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The New Health and Safety at Work Act

The New Health and Safety at Work Act

Written by:
James Turner

Commenced on 4 April 2016, the new Health and Safety at Work Act ("the Act") replaced the Health and Safety in Employment Act 1992 which overhauled the way businesses and organisations must implement their health and safety policies.  The HSWA also put in place a new statutory regime to enforce compliance obligations.

This article summarises the key changes and suggests which aspects of your workplace health and safety policy may need modernising.

What has Changed?

At the fundamental level, the Act shifts from an old reactive compliance framework to a proactive one.  This shift in approach is characterised by the way the Act treats three key parties:

  1. The Person Conducting a Business or Undertaking (or "PCBU") - this is the primary entity being regulated under the Act and marks a shift away from previous "relationship based duties" under the old law (namely employer-to-employee duties and principal-to-contractor duties).
  3.  "Officers" - covers any natural persons who represent the PCBU including directors, partners, any liquidator or receiver and further extends to any other person who occupies a position capable of exercising significant influence over the management of the PCBU, such as a CEO.
  5. "Workers" - any employee, volunteer worker, contractor or sub-contractor of the PCBU; and any employee of a contractor or sub-contractor.

Duties of PCBUs

PCBUs are regulated as per their statutory duties:

  • Under the old law, employers and principals are required to "take all practical steps to ensure the safety of employees while at work".
  • Under the Act, PCBUs have a core duty to ensure "so far as is reasonably practicable" the health and safety of Workers at work in the business or undertaking.

The "so far as is reasonably practicable" duty is weighed up in reference to the following factors:

  1. The likelihood of hazard or risk occurring;
  3. The degree of harm that might result from the hazard or risk;
  5. What is known/or ought to have been known about the hazard or risks and the methods of eliminating or minimising that hazard or risk;
  7. The availability and suitability of ways of eliminating or minimising the hazard or risk; and
  9. Whether the costs associated with the available methods of mitigation are grossing disproportionate to the hazard or risk identified.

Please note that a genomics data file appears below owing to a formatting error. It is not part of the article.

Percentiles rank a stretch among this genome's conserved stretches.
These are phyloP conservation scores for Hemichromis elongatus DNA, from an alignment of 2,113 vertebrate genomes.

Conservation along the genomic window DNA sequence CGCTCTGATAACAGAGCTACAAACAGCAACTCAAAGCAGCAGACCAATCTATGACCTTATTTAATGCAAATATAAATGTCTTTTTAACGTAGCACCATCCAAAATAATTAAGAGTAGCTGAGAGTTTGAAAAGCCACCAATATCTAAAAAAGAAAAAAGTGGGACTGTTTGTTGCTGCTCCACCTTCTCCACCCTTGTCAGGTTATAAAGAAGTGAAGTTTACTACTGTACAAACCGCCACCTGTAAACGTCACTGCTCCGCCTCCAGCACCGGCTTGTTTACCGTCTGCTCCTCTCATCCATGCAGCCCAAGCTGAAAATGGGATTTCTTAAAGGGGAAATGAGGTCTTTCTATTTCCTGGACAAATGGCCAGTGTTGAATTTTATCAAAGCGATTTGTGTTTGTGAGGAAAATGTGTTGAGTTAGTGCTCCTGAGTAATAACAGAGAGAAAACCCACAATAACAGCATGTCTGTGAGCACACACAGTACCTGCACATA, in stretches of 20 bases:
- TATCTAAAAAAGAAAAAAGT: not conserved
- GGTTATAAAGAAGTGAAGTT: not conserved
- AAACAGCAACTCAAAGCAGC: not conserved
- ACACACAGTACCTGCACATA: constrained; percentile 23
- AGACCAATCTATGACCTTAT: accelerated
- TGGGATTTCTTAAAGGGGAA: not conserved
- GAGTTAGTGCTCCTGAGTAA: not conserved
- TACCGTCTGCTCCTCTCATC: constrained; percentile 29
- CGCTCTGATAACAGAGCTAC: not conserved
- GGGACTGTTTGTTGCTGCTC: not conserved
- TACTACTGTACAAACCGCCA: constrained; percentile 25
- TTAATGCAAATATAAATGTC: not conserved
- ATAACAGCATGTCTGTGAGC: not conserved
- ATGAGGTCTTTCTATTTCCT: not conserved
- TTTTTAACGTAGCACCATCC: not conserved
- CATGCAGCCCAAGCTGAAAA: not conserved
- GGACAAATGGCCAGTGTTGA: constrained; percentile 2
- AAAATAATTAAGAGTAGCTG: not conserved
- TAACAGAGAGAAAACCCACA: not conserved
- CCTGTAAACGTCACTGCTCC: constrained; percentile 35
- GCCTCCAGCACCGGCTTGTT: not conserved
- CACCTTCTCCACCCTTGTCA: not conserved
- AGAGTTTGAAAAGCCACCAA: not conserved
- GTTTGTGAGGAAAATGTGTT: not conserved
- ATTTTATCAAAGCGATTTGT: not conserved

Multiple PCBUs that operate in the same workplace must "consult, cooperate with, and coordinate activities" with another PCBU who have duties in relation to the same matter.

Due Diligence of Officers

All Officers of the PCBU must equally exercise care, diligence and skill that a reasonable Officer would in the same circumstances, taking into account the nature of the business or undertaking, position of the Officer and the nature of responsibilities undertaken by the Officer.

Officers are now required to take reasonable steps to:

  1. Acquire knowledge;
  3. Understand the nature of operations and associated hazards and risks;
  5. Ensure use of appropriate resources and processes within the business and/or undertaking to eliminate or minimise risks to health and safety;
  7. Ensure timely reporting of and response to incidents, hazards, and risks;
  9. Ensure processes for compliance with PCBU obligations; and
  11. Verify/audit (internally and externally) the resources and processes within the business and/or undertaking.

The Act requires PCBUs to fundamentally change their governance as there are fewer ways to contract out of Officer liability and fewer ways to indemnify for criminal liability if an Officer breaches his/her duties.


Worksafe NZ, New Zealand's health and safety regulator, has been granted statutory powers under the Act to oversee the compliance of PCBUs and Officers and has the power to issue notices, enforceable undertakings, and adverse publicity orders on any PCBU and/or Officer in breach of the Act.  The Act further sets out the maximum criminal penalties, which are significantly heftier than those imposed under the old law.

The table below sets out the maximum statutory penalties:


The Act heralds a new age in health and safety regulation for workplaces in New Zealand.  As any organisation affected the by new Act, it is critical to adjust the existing structures you have in place.

Please kindly direct any enquiries to James Turner, Partner, and any member of the Albany Litigation Team.

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© McVeagh Fleming 2017 

This article is published for general information purposes only.  Legal content in this article is necessarily of a general nature and should not be relied upon as legal advice.  If you require specific legal advice in respect of any legal issue, you should always engage a lawyer to provide that advice.   

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